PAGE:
COPENHAGEN (Reuters) -Danish players expressed dissatisfaction on Monday at the position they were put in after team mate Christian Eriksen's collapse during their Euro 2020 opener on Saturday, having to decide whether to finish the match that evening or the next morning.
UEFA offered the players, who gathered in the locker room after witnessing Eriksen being treated on the pitch following a cardiac arrest, the choice of resuming the match on Saturday night or beginning again on Sunday at 1200 local time (1000 GMT).
"We were put in a position which I personally don't think we should have been put in," Denmark's goalkeeper Kasper Schmeichel told reporters on Monday.
"It probably required that someone above us had said that it was not the time to make a decision and maybe should wait for the next day," he added.
His team mate Martin Braithwaite agreed.
"You could have wished for a third option in this situation," he said. "None of the options were good. We took the least bad one. There were a lot of players that weren't able to play the match. They were elsewhere (mentally)."
UEFA said it had dealt with the matter as carefully as it could at the time, however.
"UEFA is sure it treated the matter with utmost respect for the sensitive situation and for the players. It was decided to restart the match only after the two teams requested to finish the game on the same evening.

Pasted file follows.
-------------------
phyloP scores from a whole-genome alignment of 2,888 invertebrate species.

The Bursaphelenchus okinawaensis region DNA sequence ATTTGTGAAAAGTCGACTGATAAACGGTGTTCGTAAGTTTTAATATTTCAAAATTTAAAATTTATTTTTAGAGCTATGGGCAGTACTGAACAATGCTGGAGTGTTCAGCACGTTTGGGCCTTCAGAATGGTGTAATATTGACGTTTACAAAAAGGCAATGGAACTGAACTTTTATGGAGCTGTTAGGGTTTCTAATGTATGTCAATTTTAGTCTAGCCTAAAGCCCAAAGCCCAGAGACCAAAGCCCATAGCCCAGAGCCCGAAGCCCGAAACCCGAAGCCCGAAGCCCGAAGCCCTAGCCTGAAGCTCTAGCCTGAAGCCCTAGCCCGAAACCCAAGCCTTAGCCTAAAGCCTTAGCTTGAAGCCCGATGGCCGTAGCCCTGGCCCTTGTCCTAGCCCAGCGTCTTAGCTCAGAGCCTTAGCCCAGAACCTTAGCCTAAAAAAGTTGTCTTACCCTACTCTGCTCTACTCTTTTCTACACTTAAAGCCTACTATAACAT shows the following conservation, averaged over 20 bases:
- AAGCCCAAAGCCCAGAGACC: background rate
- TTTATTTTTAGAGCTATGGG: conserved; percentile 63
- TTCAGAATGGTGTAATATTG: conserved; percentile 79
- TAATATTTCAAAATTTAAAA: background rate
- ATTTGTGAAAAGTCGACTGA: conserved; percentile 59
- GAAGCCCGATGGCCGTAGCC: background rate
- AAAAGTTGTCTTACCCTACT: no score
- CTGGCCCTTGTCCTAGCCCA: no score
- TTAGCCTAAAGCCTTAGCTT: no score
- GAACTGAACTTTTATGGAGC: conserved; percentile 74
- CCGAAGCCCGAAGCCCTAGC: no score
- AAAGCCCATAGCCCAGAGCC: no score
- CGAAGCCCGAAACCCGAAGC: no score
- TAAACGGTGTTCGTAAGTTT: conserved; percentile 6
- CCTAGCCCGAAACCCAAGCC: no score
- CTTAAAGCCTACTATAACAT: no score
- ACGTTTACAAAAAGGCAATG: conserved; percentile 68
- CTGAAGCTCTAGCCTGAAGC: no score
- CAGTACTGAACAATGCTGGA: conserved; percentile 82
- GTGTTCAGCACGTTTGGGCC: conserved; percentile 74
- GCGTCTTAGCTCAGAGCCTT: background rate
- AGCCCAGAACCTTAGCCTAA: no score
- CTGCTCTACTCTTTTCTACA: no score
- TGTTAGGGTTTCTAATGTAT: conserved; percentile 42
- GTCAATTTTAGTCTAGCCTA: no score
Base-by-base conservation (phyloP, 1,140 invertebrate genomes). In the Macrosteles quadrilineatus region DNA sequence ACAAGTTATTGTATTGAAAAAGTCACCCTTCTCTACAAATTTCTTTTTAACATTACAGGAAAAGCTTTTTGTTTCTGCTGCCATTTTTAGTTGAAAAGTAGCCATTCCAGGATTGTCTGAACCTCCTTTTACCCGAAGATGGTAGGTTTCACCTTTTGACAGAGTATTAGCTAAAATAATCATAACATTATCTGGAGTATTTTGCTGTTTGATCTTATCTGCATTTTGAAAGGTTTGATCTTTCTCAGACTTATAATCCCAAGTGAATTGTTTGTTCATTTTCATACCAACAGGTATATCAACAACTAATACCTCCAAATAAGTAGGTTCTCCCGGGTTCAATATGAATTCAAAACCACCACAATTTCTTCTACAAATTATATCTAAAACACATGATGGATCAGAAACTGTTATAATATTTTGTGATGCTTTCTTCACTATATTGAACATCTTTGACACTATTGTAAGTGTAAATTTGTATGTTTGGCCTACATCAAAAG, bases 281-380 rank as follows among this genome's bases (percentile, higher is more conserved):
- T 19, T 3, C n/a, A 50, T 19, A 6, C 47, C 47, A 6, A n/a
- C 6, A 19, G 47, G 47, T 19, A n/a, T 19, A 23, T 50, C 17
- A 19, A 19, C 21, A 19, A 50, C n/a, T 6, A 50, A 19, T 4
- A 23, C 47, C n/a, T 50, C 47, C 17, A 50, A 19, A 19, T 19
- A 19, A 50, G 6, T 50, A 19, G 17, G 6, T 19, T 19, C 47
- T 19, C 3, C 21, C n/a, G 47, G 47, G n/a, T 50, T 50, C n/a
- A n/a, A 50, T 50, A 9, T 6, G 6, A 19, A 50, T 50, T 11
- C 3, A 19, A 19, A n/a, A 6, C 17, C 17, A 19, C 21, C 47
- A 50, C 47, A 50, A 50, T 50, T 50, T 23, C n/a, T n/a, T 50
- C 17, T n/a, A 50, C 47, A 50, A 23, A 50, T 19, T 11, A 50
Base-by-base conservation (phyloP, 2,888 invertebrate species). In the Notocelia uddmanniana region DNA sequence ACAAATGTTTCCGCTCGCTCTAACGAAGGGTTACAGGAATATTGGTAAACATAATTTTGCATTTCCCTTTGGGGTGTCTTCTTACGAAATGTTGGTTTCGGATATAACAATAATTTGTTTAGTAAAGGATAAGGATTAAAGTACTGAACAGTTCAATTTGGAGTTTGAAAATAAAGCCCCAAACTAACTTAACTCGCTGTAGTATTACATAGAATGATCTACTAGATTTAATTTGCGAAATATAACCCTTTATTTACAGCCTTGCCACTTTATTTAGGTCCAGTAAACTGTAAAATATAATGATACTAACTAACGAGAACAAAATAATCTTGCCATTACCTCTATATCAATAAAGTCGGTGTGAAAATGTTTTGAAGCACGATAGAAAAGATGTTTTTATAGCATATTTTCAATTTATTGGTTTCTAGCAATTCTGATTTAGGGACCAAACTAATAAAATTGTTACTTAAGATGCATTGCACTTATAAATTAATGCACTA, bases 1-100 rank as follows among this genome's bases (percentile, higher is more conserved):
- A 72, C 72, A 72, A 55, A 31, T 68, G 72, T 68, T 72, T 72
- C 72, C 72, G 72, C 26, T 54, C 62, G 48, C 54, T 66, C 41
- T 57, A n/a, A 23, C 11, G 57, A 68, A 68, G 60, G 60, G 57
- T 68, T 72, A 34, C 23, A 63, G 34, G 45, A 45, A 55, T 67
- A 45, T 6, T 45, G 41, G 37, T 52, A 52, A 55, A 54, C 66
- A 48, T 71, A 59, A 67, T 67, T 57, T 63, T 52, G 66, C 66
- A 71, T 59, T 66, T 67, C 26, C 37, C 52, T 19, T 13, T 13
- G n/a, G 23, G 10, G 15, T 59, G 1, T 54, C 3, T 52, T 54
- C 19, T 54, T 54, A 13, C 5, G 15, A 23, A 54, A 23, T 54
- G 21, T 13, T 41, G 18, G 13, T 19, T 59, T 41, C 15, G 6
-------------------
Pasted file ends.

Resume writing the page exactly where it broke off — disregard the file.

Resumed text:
"The players' need for 48 hours' rest between matches eliminated other options," it said.
Eriksen collapsed just before halftime and was taken to hospital after receiving CPR on the pitch. After a long suspension, the game resumed at 2030 CET and the Finns went on to win 1-0.
Jonas Baer-Hoffman, general secretary of international players' union FIFPRO, said the decision should not have been made in the immediate aftermath of the incident.
"It would have been better to cancel the game in that evening. Take a bit of time, take a breath, look at it with a bit more distance, look at what are the options to carry on with the game or not, and if the game can't be replayed then I think also that would not be very important in comparison to what happened there to Christian," he told Reuters.
"The players were probably not given a real option in terms of taking a good decision that was in that moment in balance with where they were mentally," he added.
"There's a lot of lessons that need to be drawn from this," he said, adding that they would be conducting a review with UEFA.
Denmark's coach Kasper Hjulmand said on Sunday that he did not think that the players should have been back on the pitch.
The Danish Football Association said on Monday that the 29-year-old Eriksen remained in stable condition in hospital.
(Reporting by Stine Jacobsen in Copenhagen, additional reporting by Simon Evans in Manchester and Manasi Pathak in Bengaluru; Editing by Hugh Lawson)